She doesn't sound as angry as I am, but what she said is right. This raise is ridiculous.

Evidently this board has lost touch with the realities of most people who live in Carroll County. We are not rich people.

Mr. Shilling's raise and perks signifies where the board's priorities lie and they are not with our children or with the people involved with them everyday.

These are the people that make the impact. The schools tell me they are understaffed. They cannot afford more teachers. This ,, type of spending is the reason why.


From: Albert Steinbach


This action proves beyond any doubt how ignorant the school board members are on financial matters.

They should not have the authority to negotiate and/or approve any future financial contracts of any nature.

As for Mr. Shilling, what a heyday he and his agent must have had in negotiating with this know-nothing school board. I think it would have been very prudent on his part to have won this dream contract and then refused to accept it.

He can in no way feel good in accepting this plum while those under him get nothing.

Let's hope in the future we can have more knowledgeable elected officials to deal with such matters and less greedy officials in accepting them.


From: Virginia Hornberger


No raise in salaries for school officials. The importance of a strong educational system warrants good pay raises for teachers, not upper-level management.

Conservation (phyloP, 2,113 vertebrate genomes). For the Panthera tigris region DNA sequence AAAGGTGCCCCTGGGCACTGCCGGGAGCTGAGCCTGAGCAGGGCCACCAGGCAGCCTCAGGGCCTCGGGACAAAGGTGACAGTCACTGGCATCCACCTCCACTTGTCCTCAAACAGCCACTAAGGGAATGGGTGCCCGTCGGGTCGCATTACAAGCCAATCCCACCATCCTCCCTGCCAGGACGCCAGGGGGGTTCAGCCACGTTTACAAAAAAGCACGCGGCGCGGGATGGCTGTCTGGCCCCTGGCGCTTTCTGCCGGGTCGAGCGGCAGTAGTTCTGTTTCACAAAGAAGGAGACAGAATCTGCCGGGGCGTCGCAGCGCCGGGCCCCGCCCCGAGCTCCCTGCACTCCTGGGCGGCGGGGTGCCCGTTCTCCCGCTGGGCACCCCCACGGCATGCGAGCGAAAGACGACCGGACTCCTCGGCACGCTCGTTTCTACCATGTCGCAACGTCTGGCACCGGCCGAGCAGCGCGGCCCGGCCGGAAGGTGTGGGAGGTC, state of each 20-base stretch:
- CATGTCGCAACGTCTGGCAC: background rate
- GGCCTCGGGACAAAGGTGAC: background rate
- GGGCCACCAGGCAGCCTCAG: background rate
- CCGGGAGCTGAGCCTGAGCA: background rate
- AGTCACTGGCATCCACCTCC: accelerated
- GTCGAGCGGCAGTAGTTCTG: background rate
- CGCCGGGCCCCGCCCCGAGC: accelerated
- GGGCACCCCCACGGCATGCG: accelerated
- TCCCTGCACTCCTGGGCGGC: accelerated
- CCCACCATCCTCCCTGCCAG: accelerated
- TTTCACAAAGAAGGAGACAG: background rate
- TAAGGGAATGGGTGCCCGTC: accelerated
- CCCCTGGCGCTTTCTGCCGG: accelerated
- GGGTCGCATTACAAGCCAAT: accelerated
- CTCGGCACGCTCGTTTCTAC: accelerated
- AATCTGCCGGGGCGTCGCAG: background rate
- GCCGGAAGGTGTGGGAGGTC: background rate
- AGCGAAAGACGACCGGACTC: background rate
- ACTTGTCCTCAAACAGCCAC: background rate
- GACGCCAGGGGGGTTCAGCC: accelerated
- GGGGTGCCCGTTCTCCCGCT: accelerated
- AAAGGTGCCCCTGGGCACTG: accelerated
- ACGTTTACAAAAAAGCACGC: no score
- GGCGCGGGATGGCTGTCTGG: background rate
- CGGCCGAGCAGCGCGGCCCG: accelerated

Teachers are teaching our children, not upper level officials. Teachers' tasks are much more important and have much more of an impact on our children's education and well-being.

Both Mr. Shilling and Mr. Lockard should have done their part by turning down or taking a much lesser pay raise.

Teachers' jobs are much more demanding and important and my children's well-being is much more important than upper management level.

Teachers are the core of our educational system. Without them there would be nothing. We should support our teachers first and foremost. They're the responsible ones for educating the future. If they aren't happy, then how can we expect them to give their utmost?

They work hard and they form our children right along with the parents. So, give them their due and let us all be thankful to all teachers.